After battling COVID-19, Andrew Smith and his wife Jennifer search for ways to help others

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Andrew and Jennifer Smith smile in London. (Photo courtesy of Andrew Smith)

As doctors, nurses and other healthcare workers fight against the COVID-19 pandemic, individuals are searching for ways they can help their communities. Some are making cloth masks to donate, while others are tending to their essential work to provide food or groceries for others.

Some, however, might be able to directly aid individuals who are currently fighting COVID-19.

According to the American Red Cross, people who have fully recovered from COVID-19 have antibodies in their plasma that can attack the virus and potentially help treat patients with serious infections.

After a spring break trip to London, Andrew Smith, professor of practice in the A.Q. Miller School of Journalism and Mass Communications, his wife Jennifer Smith, who teaches at several universities including Kansas State, and their two daughters contracted COVID-19.

Andrew developed the most severe case and suffered blood clots, bilateral pneumonia and spent five days in the intensive care unit at Ascension Via Christi. Andrew said he felt like he had a lot of support while he was battling COVID-19.

“It took away a lot of the stress and it made me happier because I saw all of the support,” Andrew said. “So instead of having my body fight the stress and worry and fear, it could just fight the coronavirus.”

As part of his treatment, Andrew took blood thinners — a factor which contributed to him being unable to donate plasma. However, Jennifer qualified.

After experiencing the difficulties of COVID-19 firsthand, Jennifer said she read about the opportunity to donate plasma and wanted to help others.

“Once we found out that [donating plasma] was a possibility, we were both very aggressive in [finding] out whether or not we could,” Andrew said. “Jennifer is so service-oriented and so community-minded that it was absolutely a natural thing for her to say ‘I’ve suffered with this, let me help ease somebody else’s suffering.’”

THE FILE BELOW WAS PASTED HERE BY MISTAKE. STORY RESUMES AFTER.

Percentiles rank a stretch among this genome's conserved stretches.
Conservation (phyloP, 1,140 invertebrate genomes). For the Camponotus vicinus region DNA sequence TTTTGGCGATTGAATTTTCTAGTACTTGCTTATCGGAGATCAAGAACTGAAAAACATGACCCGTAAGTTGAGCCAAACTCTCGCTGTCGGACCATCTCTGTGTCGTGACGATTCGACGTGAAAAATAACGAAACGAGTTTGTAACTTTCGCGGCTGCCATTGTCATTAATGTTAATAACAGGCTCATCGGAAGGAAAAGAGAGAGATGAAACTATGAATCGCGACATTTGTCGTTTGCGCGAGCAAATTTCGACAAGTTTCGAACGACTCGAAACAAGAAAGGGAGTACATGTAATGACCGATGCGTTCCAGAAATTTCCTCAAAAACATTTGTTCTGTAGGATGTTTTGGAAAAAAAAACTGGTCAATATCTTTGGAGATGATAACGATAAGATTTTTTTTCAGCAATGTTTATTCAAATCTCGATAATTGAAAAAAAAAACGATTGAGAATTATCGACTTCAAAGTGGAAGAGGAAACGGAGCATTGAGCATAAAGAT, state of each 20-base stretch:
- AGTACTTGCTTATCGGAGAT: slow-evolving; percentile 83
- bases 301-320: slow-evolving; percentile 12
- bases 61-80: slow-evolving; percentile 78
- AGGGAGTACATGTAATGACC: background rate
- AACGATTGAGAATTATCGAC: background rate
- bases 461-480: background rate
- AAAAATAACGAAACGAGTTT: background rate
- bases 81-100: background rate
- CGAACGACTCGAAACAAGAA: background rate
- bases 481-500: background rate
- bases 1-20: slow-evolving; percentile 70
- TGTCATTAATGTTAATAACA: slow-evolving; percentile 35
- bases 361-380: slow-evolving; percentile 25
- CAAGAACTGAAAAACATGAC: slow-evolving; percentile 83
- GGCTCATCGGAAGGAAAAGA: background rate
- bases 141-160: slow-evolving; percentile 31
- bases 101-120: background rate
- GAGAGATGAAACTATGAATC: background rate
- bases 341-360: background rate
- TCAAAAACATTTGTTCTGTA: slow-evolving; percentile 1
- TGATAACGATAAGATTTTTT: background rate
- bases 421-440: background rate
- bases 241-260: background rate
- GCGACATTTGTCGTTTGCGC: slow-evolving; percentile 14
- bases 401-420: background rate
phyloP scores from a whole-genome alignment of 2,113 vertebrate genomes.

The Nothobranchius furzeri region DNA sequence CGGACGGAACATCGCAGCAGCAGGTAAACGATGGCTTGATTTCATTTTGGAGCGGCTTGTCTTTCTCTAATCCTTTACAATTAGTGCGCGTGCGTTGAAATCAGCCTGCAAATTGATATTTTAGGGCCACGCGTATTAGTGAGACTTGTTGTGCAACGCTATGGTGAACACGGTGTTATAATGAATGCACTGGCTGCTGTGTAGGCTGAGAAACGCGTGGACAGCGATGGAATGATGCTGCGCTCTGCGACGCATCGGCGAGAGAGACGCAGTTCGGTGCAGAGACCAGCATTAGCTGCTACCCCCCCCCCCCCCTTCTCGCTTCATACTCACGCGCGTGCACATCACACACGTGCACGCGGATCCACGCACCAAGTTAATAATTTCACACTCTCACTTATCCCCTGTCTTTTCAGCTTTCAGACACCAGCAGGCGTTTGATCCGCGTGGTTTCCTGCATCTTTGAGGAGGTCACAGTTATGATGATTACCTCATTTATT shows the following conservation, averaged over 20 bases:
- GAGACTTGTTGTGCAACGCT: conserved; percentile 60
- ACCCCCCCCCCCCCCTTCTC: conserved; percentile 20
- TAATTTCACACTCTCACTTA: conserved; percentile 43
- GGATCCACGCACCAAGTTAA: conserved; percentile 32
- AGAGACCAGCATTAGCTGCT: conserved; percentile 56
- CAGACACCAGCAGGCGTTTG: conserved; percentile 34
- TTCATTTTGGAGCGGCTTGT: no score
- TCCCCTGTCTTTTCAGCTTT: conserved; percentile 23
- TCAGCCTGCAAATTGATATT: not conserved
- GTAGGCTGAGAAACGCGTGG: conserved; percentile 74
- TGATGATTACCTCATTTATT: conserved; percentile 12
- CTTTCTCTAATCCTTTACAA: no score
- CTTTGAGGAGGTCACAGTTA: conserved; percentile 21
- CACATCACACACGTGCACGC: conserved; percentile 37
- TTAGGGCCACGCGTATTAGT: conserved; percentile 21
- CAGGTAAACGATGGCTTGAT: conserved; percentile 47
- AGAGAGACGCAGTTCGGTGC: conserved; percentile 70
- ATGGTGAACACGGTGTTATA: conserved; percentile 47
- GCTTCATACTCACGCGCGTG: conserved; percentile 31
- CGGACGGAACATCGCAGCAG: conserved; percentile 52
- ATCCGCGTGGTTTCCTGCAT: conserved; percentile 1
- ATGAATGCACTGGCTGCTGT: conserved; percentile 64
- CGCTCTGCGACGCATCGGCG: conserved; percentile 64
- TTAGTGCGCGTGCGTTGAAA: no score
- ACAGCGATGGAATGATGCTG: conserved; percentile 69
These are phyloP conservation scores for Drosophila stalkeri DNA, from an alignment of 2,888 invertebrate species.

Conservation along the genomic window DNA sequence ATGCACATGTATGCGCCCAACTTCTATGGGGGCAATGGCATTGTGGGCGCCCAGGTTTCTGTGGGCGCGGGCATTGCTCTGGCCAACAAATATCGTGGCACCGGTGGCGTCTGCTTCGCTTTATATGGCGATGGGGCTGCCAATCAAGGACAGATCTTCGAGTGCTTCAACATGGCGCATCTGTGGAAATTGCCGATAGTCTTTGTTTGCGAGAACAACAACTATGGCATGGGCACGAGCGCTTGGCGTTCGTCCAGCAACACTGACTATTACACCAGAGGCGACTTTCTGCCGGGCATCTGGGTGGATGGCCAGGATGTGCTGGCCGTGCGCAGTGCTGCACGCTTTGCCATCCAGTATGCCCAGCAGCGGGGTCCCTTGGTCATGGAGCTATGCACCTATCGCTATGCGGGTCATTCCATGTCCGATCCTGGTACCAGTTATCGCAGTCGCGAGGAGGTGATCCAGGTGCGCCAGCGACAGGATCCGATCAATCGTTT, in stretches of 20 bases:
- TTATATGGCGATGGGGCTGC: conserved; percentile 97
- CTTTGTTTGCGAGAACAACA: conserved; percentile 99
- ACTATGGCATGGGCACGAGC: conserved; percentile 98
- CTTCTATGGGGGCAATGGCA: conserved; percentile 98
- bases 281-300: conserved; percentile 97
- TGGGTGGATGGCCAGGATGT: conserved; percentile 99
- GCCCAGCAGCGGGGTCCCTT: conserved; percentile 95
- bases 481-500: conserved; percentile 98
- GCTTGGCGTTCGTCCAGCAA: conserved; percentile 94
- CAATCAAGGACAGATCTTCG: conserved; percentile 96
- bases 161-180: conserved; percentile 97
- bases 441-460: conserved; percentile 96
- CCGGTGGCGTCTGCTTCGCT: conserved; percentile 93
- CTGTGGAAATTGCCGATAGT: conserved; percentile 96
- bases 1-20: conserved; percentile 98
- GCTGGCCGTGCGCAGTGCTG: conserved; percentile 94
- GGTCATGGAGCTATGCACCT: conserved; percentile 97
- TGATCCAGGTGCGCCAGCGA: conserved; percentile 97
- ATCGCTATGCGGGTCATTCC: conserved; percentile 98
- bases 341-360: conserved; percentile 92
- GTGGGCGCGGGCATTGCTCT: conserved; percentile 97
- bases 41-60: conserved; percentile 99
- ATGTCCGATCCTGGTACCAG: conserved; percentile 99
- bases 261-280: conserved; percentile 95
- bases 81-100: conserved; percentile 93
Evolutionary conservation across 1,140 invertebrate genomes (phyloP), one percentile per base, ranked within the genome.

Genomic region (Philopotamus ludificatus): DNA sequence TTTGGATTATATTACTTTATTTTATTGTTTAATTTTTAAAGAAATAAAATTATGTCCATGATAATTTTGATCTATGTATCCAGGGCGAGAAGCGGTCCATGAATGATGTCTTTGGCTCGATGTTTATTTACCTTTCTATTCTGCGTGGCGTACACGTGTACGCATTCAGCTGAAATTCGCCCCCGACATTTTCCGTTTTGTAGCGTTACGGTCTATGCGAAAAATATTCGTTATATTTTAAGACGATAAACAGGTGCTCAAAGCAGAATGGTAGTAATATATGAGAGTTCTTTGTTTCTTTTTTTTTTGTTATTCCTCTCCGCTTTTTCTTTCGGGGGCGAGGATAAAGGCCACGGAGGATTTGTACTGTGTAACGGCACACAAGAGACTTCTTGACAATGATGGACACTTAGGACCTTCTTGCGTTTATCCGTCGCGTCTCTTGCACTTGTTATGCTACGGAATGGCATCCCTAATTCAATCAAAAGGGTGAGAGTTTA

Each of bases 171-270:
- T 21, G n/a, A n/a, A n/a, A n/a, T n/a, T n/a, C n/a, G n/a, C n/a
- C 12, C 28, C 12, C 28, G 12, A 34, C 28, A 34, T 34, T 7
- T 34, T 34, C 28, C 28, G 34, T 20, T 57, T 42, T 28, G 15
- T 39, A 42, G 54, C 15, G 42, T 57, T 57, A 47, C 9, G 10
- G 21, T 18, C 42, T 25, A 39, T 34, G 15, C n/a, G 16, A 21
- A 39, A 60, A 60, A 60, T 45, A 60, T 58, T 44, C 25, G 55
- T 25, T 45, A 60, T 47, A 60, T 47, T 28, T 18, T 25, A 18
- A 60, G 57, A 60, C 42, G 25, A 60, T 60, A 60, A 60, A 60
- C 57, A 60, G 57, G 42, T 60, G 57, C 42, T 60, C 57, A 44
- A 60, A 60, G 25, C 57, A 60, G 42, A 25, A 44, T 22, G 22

After recovery, she traveled to a Red Cross location in Salina to donate plasma.

“[COVID-19] is such an unknown,” Jennifer said. “So many people are just suffering from this and there doesn’t seem to be a known way to solve this. If there is any way that my blood could help somebody else, I absolutely want to contribute to the solution.”

Jennifer said donating plasma took about two and a half hours, and it is estimated the plasma she donated could help as many as three people with COVID-19.

The week prior to Jennifer’s donation, the Red Cross collected plasma in Oklahoma City to help treat a patient with a severe case of COVID-19 and saw improvement within a few hours, Jennifer said. Jennifer’s donation in Salina was the first time the Red Cross had collected plasma for COVID-19 in the area.

“I think more people have had [COVID-19] than we realize,” Jennifer said. “I think that because we can be carriers and be completely without symptoms, we don’t know who’s had it. But if you even imagine that you’ve had anything that feels like that, it’s worth asking for the antibody test … [to] see if you can be part of the solution.”

To qualify to donate plasma, you must be at least 17 years of age, 110 lbs, in good health, have a verified diagnosis of COVID-19 and be fully recovered and symptom-free, according to the American Red Cross.

“Our natural behavior is to sink into fear,” Jennifer said. “This isolation isn’t a life sentence, it’s just a period of time. Trying to keep perspective on it is important, [and] to stay positive to the best of our ability and to encourage others to do so as well, not to feed into the fear.”

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